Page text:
I salvaged some off another computer before it synced the destruction. Dropbox still held the oldest of the files, from back when that was my cloud storage. And a large chunk of the PDFs I can download again from the source. The worst thing to go missing was the 20,000 words I’d written on my next novel, the sequel to The Faith Machine. All gone, every word of it.

So I got inebriated, spent an hour watching Falco videos on YouTube, and resigned myself to rewriting the first two fifths of a novel. Then it hit me, it was still on my NEO 2.

Extracting the files from the NEO became its own series of digital hurtles, but I got them. All I lost was the first pass of copy edits.

That hour was the longest week of my life. Computers suck and I hate them.

5th Thing I Learned While Writing The Faith Machine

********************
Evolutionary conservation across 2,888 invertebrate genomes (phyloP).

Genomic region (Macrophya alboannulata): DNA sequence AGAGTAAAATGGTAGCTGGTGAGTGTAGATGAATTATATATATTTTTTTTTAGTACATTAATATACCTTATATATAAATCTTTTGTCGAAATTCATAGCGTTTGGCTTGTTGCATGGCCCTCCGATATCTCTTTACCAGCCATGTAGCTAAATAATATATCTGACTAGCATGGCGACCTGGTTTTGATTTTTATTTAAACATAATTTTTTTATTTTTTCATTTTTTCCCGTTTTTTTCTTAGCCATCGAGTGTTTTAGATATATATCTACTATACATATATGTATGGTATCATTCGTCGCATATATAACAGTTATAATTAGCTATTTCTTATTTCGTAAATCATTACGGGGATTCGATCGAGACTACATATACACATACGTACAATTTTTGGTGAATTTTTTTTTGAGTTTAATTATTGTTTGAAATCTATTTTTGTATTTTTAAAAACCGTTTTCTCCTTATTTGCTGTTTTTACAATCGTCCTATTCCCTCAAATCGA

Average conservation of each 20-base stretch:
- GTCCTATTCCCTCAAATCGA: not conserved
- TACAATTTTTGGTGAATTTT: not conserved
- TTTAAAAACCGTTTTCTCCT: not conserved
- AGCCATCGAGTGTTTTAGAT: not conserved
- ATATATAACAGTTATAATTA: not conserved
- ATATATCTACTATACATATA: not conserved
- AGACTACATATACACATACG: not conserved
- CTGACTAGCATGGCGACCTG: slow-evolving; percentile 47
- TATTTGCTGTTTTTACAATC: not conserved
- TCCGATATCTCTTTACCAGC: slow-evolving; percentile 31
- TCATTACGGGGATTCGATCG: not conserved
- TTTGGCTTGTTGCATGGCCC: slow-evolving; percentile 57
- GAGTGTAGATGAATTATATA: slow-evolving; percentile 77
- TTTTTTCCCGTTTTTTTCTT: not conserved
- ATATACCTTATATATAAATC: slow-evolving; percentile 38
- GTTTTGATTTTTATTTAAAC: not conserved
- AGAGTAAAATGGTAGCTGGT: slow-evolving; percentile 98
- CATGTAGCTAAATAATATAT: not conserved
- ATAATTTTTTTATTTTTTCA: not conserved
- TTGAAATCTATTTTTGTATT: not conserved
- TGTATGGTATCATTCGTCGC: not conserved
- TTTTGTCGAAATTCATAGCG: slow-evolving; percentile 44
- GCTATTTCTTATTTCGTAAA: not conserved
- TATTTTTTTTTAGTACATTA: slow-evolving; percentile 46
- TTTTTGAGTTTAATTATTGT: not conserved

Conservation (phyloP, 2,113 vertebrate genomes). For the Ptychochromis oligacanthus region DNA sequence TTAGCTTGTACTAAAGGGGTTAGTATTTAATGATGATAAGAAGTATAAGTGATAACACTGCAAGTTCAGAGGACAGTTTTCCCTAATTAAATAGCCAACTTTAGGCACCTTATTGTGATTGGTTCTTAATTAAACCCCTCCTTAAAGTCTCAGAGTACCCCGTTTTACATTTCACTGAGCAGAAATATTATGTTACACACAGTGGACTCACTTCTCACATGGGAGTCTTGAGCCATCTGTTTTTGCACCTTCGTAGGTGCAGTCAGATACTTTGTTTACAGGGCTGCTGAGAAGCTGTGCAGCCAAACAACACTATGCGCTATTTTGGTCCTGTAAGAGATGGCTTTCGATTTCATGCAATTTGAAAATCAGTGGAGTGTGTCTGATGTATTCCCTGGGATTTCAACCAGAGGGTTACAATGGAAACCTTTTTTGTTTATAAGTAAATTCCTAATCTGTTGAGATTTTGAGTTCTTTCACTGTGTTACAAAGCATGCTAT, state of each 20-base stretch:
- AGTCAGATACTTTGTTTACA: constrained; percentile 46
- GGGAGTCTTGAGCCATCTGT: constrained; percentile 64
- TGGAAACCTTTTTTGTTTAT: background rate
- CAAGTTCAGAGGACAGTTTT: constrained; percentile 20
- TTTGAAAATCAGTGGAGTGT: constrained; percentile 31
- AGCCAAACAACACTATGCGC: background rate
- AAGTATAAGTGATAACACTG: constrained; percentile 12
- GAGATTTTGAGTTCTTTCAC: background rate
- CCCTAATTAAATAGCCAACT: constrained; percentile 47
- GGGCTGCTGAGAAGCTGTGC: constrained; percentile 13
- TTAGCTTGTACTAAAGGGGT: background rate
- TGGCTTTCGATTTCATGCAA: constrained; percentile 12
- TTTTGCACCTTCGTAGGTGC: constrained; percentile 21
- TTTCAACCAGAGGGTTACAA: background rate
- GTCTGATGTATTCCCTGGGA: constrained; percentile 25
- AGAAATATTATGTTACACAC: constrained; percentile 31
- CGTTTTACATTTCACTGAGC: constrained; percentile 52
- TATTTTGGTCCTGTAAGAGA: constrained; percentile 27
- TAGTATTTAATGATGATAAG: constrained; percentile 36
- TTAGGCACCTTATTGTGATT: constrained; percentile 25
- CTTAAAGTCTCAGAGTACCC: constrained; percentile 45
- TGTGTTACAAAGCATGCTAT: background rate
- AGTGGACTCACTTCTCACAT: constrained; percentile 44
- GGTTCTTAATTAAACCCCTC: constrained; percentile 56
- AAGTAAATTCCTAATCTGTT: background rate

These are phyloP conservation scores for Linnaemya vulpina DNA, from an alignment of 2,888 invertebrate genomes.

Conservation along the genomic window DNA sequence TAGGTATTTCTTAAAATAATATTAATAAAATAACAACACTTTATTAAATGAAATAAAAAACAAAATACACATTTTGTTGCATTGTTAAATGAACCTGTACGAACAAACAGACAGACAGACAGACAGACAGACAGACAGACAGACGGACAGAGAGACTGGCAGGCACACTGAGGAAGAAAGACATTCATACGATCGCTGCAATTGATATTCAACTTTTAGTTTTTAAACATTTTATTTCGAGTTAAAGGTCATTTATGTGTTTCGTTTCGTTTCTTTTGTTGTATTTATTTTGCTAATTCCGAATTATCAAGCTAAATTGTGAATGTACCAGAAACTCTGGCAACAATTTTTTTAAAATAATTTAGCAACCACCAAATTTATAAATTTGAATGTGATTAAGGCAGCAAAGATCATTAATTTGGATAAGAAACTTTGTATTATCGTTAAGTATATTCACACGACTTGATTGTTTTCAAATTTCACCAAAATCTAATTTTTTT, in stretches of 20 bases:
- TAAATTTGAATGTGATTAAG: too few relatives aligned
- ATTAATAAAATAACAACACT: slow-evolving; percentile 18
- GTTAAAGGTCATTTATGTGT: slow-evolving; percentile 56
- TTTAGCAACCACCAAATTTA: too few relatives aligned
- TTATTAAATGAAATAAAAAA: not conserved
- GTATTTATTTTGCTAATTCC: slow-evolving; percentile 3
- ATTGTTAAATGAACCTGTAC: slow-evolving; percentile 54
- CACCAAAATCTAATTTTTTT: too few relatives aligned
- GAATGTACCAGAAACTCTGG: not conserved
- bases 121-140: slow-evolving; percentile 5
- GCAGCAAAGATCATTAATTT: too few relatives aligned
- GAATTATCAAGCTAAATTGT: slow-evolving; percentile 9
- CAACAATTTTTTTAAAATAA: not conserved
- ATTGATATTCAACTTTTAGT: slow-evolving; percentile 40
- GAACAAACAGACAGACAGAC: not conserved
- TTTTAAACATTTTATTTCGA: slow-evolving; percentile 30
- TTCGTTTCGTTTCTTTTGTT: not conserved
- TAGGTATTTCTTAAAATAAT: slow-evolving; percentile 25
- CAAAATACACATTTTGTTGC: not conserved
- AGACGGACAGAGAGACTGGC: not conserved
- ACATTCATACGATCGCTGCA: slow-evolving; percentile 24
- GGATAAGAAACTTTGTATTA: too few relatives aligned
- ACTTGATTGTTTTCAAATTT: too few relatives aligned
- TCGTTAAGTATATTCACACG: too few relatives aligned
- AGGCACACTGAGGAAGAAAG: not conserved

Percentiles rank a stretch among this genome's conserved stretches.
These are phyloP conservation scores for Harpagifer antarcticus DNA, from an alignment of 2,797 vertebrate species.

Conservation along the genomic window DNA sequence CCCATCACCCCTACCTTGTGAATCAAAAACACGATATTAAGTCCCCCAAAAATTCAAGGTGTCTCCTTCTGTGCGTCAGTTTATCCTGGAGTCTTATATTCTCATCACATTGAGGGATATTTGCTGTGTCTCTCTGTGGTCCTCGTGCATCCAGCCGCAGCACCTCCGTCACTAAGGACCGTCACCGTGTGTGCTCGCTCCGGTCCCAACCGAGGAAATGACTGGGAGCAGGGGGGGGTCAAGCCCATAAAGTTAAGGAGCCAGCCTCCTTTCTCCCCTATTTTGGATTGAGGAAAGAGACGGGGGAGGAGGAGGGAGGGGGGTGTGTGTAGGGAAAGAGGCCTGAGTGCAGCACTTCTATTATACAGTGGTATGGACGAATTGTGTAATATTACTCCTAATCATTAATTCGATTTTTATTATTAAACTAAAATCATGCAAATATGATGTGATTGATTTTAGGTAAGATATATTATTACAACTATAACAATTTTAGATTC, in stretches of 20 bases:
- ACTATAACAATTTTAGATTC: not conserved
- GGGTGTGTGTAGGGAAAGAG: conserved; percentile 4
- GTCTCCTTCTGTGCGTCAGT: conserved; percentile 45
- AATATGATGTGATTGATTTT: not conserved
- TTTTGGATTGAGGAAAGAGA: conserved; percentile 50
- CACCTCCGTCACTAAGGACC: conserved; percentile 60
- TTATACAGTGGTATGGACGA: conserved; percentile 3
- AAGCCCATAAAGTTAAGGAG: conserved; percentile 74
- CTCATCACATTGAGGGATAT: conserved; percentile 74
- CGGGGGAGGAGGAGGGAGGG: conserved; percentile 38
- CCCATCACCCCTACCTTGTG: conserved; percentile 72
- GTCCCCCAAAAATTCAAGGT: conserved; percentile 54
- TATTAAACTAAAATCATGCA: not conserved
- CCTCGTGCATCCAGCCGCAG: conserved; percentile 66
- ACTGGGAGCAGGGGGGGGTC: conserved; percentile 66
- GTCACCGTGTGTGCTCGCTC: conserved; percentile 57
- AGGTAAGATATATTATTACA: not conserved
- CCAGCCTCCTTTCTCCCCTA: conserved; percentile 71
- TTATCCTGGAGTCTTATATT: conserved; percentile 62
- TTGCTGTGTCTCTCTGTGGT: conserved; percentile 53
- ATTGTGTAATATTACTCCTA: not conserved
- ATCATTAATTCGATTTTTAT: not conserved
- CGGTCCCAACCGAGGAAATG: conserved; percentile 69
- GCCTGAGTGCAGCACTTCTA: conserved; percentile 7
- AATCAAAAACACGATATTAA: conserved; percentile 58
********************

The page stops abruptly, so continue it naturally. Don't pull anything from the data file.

A Role-Playing Game Can Serve as Series Bible

A beta reader for The Faith Machine suggested I develop the setting into an RPG setting. And I had most of the work done. Not only did I have all of the world-building for the first novel, when I had an agent she had me outline two more books (for the magic words, ‘stand along novel with series potential’). So I had two more sets of adversaries and settings. Not to mention, notes for possible short stories and comic scripts I hope to finish once The Faith Machine builds an audience. I took two weeks to spill all the notes into a single document. As an unexpected benefit, organizing this information allowed me to see inconsistencies and gaps that needed to be fixed or filled in.

For example: I’d been using Card as spy slang for psychic, Hand for the team, and Player for team leader. When writing up the Spy Jargon page it occurred to me: The player’s boss should be called the Dealer. The agency they work for is the Table. A government that finances one or more Tables is called a House. And the entire psychic espionage community is The Strip. I wouldn’t have though of this if I hadn’t written up the role-playing game. Even if I don’t make a role-playing setting for future projects, organizing this information in a series bible has benefits.